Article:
Books That Make You Go “Hmmm”

Every once in a while you read a book that has a big impact on you.

Drink: The Intimate Relationship Between Women and Alcohol is one for me.

This one started out as a not-really-joking option for book club. We ignored it the first time it was brought up but decided to go for it the second time. There were jokes about how this was going to turn our book club into a dry event.

I started reading it thinking “this isn’t going to affect me, I don’t have a problem with alcohol” and finished it thinking “holy f&ck.”

Not that I’m an alcoholic or anything. But I maybe don’t have as healthy a relationship with alcohol as I like to think I do.

The author Ann Dowsett Johnston starts out by sharing her own story. How she grew up with an alcoholic mother (relatively rare, historically you’re more likely to have an alcoholic father) and howshe grew up with a healthy appetite for alcohol until it wasn’t. Until, for various reasons, she was having 3 glasses of wine a night, alone in a pub, before grabbing another bottle to take home, sleeping in and being late for work because she was too fuzzy to get started properly, jeopardizing her relationship with her son and her partner, trying to stop on her own for three years before realizing that she did really need help.

And peppered through her own experience with alcohol is a social discussion on the place of alcohol in the lives of women. As women have agitated for change, to be considered as the equal of men, an unintended result has been that we now have our own problems with alcohol.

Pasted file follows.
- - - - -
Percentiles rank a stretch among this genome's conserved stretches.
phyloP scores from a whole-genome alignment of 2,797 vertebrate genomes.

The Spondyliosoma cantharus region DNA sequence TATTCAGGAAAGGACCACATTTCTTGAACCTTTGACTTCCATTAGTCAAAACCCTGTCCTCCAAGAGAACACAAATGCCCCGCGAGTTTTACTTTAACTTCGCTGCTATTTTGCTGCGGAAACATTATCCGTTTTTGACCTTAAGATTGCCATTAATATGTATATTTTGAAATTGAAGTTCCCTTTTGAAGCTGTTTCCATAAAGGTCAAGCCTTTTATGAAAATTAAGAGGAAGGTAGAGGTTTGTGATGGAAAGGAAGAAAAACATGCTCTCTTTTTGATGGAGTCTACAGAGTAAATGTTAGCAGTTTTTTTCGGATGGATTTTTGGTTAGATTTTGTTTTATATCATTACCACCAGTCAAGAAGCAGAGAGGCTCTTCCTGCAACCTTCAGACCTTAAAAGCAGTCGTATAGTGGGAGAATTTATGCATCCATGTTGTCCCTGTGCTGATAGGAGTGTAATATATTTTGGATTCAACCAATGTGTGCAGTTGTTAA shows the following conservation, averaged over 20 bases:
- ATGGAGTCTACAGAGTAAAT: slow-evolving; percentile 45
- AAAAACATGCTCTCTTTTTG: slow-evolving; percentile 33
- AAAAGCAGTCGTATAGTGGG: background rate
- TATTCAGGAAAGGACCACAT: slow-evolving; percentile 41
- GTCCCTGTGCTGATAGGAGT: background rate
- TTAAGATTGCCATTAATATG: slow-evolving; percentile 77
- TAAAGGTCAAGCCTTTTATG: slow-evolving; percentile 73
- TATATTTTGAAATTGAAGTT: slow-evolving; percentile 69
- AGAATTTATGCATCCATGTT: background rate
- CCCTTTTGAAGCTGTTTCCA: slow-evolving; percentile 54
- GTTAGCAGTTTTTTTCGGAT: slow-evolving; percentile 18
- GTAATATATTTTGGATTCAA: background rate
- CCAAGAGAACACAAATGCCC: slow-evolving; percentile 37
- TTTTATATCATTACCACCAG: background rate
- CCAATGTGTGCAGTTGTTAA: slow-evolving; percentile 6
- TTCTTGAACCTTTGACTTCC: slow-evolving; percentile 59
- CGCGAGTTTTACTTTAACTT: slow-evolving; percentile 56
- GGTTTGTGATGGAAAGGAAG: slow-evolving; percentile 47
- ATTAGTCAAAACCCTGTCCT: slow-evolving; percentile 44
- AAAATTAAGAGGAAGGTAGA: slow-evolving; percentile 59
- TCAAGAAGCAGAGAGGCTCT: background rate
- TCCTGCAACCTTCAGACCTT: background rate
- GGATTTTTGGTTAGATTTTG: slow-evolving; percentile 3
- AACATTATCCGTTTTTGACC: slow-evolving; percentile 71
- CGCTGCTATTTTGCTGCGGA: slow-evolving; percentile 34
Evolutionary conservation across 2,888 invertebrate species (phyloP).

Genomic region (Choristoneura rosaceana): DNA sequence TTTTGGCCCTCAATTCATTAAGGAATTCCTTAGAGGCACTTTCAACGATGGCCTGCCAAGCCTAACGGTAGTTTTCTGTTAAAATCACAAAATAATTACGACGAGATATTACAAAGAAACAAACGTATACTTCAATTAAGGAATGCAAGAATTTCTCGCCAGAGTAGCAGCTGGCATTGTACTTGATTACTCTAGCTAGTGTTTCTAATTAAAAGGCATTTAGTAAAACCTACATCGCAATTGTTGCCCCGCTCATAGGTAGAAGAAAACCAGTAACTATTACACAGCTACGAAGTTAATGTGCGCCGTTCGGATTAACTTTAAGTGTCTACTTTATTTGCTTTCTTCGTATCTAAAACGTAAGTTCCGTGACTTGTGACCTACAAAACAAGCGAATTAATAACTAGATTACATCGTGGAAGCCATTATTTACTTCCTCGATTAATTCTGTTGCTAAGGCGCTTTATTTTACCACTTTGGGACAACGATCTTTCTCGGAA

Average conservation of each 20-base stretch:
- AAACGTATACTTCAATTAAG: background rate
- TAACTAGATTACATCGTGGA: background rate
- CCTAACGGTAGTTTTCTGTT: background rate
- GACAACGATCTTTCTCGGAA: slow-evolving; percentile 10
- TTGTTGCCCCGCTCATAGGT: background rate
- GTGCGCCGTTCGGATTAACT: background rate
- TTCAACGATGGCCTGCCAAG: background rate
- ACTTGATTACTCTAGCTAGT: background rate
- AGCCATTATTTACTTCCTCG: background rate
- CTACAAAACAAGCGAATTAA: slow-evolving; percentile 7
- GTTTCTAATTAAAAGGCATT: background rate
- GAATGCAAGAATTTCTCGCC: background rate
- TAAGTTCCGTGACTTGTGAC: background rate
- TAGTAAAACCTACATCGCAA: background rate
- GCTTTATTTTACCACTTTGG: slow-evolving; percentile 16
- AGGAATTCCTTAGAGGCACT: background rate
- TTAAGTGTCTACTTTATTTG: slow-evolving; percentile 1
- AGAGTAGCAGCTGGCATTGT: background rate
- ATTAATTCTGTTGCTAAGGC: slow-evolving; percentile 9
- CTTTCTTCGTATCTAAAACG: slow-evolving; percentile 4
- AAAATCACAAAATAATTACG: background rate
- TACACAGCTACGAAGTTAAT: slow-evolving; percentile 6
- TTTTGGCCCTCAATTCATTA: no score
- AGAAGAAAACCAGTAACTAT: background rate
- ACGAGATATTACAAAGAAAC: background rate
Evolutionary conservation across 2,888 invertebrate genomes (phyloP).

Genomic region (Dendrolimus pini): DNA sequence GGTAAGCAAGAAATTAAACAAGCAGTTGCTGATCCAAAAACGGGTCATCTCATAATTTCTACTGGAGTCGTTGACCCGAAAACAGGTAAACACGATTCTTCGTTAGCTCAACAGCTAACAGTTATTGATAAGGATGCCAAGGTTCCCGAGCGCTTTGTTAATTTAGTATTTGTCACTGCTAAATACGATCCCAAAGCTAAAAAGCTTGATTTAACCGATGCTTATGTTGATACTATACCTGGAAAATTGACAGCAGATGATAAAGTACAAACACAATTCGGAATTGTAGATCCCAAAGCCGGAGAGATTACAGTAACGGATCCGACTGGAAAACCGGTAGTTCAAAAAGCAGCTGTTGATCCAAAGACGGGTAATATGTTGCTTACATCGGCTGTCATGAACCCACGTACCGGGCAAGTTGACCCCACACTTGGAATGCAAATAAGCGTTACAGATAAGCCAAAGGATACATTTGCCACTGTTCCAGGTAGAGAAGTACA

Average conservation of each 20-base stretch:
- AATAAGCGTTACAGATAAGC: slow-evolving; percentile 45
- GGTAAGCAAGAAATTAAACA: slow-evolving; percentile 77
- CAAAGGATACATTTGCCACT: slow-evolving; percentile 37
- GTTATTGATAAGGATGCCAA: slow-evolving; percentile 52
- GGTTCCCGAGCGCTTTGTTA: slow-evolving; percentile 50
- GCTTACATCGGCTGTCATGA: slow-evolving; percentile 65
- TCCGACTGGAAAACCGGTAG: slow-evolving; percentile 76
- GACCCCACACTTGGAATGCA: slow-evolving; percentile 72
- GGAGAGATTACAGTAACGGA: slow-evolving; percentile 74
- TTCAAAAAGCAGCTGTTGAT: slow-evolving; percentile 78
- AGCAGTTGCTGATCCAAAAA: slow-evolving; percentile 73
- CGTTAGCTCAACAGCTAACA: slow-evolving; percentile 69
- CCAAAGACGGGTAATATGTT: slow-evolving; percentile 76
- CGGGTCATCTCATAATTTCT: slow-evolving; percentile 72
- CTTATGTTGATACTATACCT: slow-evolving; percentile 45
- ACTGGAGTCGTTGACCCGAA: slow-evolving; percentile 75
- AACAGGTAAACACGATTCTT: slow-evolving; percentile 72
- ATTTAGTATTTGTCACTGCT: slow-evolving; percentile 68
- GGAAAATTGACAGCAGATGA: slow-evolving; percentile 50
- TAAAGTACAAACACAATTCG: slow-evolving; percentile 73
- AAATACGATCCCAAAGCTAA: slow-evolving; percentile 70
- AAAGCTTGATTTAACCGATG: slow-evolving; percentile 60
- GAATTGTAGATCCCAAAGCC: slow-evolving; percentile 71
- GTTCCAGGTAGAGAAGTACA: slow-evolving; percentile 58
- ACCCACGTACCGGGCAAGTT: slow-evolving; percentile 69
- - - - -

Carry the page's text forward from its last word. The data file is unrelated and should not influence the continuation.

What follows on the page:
It’s not a perfect book by any means. Often Dowsett Johnston repeats herself, or explains things a second time when it’s already been covered, almost like she doesn’t think her readers can keep up. There is an element of “when women drink, they open themselves up to sexual assault” like it’s the risky behaviour that causes it instead of the fact that men rape.

But it’s a courageous book and it’s definitely started a conversation for me.

Here are some of the things that stuck out for me:

  • Women’s bodies aren’t able to break down alcohol the same way as men due to a combination of hormones, enzymes and the makeup of our bodies (we have more fat then men). This means that it takes less alcohol for us to get drunk and it also takes a shorter amount of time for women to become dependent on alcohol.
  • My generation of women is the first to have alcohol marketed directly at them. Wine as Mommy Juice, alcopops, ready mixed coolers and flavoured vodkas? Those were created to appeal directly to women and they work.
  • Binge drinking is considered to be 4 or more drinks in one “sitting” in the last 30 days. Put your hand up if that includes you. (*raises hand*)
  • Depending on where in her cycle a woman is, alcohol will affect her differently.
  • That alcohol consumption has become so normalized in our society, we look down on people who are more tee total, who don’t really drink when they go out. But that as alcohol is normalized, we up the limits, flirting with alcohol problems.

I expected to read this book and go “that was interesting.” I ended up reading this going “some things maybe need to change.”

13 thoughts on “Books That Make You Go “Hmmm”

  1. Thought provoking. I have definitely seen women trying to drink like the guys. It’s scary though because, like you said, women just don’t process alcohol the same way men do. I have definitely been drunk in my lifetime but luckily only a handful if times, and overall, I don’t drink to get drunk. This is for a number of reasons: I don’t like the way being drunk makes me feel; I hate the thought of appearing sloppy; and for my own personal moral reasons. So for me, it’s usually a glass or two of wine a few times a week. There definitely needs to be more discussion on the dangers of female binge drinking!